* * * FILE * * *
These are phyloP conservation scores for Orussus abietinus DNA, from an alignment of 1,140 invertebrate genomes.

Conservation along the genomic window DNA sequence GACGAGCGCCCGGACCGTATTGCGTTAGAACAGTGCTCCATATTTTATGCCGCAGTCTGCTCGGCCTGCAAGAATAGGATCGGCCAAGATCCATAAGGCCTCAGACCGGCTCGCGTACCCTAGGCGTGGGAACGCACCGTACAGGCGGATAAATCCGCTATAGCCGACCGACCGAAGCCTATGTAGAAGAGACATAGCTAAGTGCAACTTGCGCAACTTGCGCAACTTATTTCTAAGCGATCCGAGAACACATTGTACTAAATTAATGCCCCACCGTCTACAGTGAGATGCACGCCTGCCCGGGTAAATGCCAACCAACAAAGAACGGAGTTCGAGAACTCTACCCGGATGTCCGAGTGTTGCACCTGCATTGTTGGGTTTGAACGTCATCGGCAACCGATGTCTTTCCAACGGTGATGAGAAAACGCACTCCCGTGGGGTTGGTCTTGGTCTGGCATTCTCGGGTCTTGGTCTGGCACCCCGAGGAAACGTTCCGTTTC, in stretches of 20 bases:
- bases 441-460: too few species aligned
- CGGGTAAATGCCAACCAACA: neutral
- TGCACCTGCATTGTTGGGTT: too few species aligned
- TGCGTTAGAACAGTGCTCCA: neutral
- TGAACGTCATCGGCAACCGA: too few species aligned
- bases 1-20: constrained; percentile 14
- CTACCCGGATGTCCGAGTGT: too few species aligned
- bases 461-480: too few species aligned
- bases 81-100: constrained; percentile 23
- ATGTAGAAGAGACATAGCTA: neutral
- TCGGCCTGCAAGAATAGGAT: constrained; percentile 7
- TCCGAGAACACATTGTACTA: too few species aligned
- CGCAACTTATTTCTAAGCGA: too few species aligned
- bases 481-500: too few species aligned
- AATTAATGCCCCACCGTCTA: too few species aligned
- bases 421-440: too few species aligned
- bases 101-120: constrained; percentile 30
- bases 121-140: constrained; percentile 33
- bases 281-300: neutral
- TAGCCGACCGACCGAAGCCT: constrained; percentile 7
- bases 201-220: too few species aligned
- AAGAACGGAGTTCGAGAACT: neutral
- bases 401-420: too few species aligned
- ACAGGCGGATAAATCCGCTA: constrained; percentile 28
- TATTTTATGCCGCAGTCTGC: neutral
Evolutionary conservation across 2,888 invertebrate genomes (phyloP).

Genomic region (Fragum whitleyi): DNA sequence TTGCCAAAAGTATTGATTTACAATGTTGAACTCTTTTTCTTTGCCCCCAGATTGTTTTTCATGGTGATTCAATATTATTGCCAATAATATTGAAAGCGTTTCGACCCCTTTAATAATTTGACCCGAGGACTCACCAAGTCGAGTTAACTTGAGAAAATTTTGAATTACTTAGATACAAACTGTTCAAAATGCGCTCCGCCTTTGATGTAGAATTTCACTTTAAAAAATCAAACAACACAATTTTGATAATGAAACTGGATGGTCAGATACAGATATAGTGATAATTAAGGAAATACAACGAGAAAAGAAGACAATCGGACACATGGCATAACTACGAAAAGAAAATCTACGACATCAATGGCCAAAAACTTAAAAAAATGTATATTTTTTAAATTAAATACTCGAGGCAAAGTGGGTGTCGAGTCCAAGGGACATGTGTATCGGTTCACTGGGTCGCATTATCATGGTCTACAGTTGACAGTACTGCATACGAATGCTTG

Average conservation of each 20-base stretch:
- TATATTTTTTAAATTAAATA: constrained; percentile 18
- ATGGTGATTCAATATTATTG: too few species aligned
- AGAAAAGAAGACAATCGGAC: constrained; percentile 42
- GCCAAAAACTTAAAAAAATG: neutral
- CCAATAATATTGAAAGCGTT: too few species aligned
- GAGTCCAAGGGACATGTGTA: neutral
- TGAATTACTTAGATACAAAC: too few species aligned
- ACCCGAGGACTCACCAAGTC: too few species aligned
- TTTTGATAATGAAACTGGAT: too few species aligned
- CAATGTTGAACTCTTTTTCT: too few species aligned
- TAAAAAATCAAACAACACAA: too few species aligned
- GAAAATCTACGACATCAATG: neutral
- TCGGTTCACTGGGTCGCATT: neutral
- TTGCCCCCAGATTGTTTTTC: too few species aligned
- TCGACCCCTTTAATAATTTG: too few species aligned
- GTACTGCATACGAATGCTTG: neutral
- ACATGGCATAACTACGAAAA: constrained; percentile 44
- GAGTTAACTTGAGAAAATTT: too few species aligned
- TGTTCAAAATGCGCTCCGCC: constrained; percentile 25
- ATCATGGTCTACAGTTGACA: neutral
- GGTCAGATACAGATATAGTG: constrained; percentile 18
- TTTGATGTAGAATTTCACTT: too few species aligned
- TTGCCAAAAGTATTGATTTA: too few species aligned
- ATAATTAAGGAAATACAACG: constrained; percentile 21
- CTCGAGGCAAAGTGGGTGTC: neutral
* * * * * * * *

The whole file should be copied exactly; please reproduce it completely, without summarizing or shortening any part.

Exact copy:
These are phyloP conservation scores for Orussus abietinus DNA, from an alignment of 1,140 invertebrate genomes.

Conservation along the genomic window DNA sequence GACGAGCGCCCGGACCGTATTGCGTTAGAACAGTGCTCCATATTTTATGCCGCAGTCTGCTCGGCCTGCAAGAATAGGATCGGCCAAGATCCATAAGGCCTCAGACCGGCTCGCGTACCCTAGGCGTGGGAACGCACCGTACAGGCGGATAAATCCGCTATAGCCGACCGACCGAAGCCTATGTAGAAGAGACATAGCTAAGTGCAACTTGCGCAACTTGCGCAACTTATTTCTAAGCGATCCGAGAACACATTGTACTAAATTAATGCCCCACCGTCTACAGTGAGATGCACGCCTGCCCGGGTAAATGCCAACCAACAAAGAACGGAGTTCGAGAACTCTACCCGGATGTCCGAGTGTTGCACCTGCATTGTTGGGTTTGAACGTCATCGGCAACCGATGTCTTTCCAACGGTGATGAGAAAACGCACTCCCGTGGGGTTGGTCTTGGTCTGGCATTCTCGGGTCTTGGTCTGGCACCCCGAGGAAACGTTCCGTTTC, in stretches of 20 bases:
- bases 441-460: too few species aligned
- CGGGTAAATGCCAACCAACA: neutral
- TGCACCTGCATTGTTGGGTT: too few species aligned
- TGCGTTAGAACAGTGCTCCA: neutral
- TGAACGTCATCGGCAACCGA: too few species aligned
- bases 1-20: constrained; percentile 14
- CTACCCGGATGTCCGAGTGT: too few species aligned
- bases 461-480: too few species aligned
- bases 81-100: constrained; percentile 23
- ATGTAGAAGAGACATAGCTA: neutral
- TCGGCCTGCAAGAATAGGAT: constrained; percentile 7
- TCCGAGAACACATTGTACTA: too few species aligned
- CGCAACTTATTTCTAAGCGA: too few species aligned
- bases 481-500: too few species aligned
- AATTAATGCCCCACCGTCTA: too few species aligned
- bases 421-440: too few species aligned
- bases 101-120: constrained; percentile 30
- bases 121-140: constrained; percentile 33
- bases 281-300: neutral
- TAGCCGACCGACCGAAGCCT: constrained; percentile 7
- bases 201-220: too few species aligned
- AAGAACGGAGTTCGAGAACT: neutral
- bases 401-420: too few species aligned
- ACAGGCGGATAAATCCGCTA: constrained; percentile 28
- TATTTTATGCCGCAGTCTGC: neutral
Evolutionary conservation across 2,888 invertebrate genomes (phyloP).

Genomic region (Fragum whitleyi): DNA sequence TTGCCAAAAGTATTGATTTACAATGTTGAACTCTTTTTCTTTGCCCCCAGATTGTTTTTCATGGTGATTCAATATTATTGCCAATAATATTGAAAGCGTTTCGACCCCTTTAATAATTTGACCCGAGGACTCACCAAGTCGAGTTAACTTGAGAAAATTTTGAATTACTTAGATACAAACTGTTCAAAATGCGCTCCGCCTTTGATGTAGAATTTCACTTTAAAAAATCAAACAACACAATTTTGATAATGAAACTGGATGGTCAGATACAGATATAGTGATAATTAAGGAAATACAACGAGAAAAGAAGACAATCGGACACATGGCATAACTACGAAAAGAAAATCTACGACATCAATGGCCAAAAACTTAAAAAAATGTATATTTTTTAAATTAAATACTCGAGGCAAAGTGGGTGTCGAGTCCAAGGGACATGTGTATCGGTTCACTGGGTCGCATTATCATGGTCTACAGTTGACAGTACTGCATACGAATGCTTG

Average conservation of each 20-base stretch:
- TATATTTTTTAAATTAAATA: constrained; percentile 18
- ATGGTGATTCAATATTATTG: too few species aligned
- AGAAAAGAAGACAATCGGAC: constrained; percentile 42
- GCCAAAAACTTAAAAAAATG: neutral
- CCAATAATATTGAAAGCGTT: too few species aligned
- GAGTCCAAGGGACATGTGTA: neutral
- TGAATTACTTAGATACAAAC: too few species aligned
- ACCCGAGGACTCACCAAGTC: too few species aligned
- TTTTGATAATGAAACTGGAT: too few species aligned
- CAATGTTGAACTCTTTTTCT: too few species aligned
- TAAAAAATCAAACAACACAA: too few species aligned
- GAAAATCTACGACATCAATG: neutral
- TCGGTTCACTGGGTCGCATT: neutral
- TTGCCCCCAGATTGTTTTTC: too few species aligned
- TCGACCCCTTTAATAATTTG: too few species aligned
- GTACTGCATACGAATGCTTG: neutral
- ACATGGCATAACTACGAAAA: constrained; percentile 44
- GAGTTAACTTGAGAAAATTT: too few species aligned
- TGTTCAAAATGCGCTCCGCC: constrained; percentile 25
- ATCATGGTCTACAGTTGACA: neutral
- GGTCAGATACAGATATAGTG: constrained; percentile 18
- TTTGATGTAGAATTTCACTT: too few species aligned
- TTGCCAAAAGTATTGATTTA: too few species aligned
- ATAATTAAGGAAATACAACG: constrained; percentile 21
- CTCGAGGCAAAGTGGGTGTC: neutral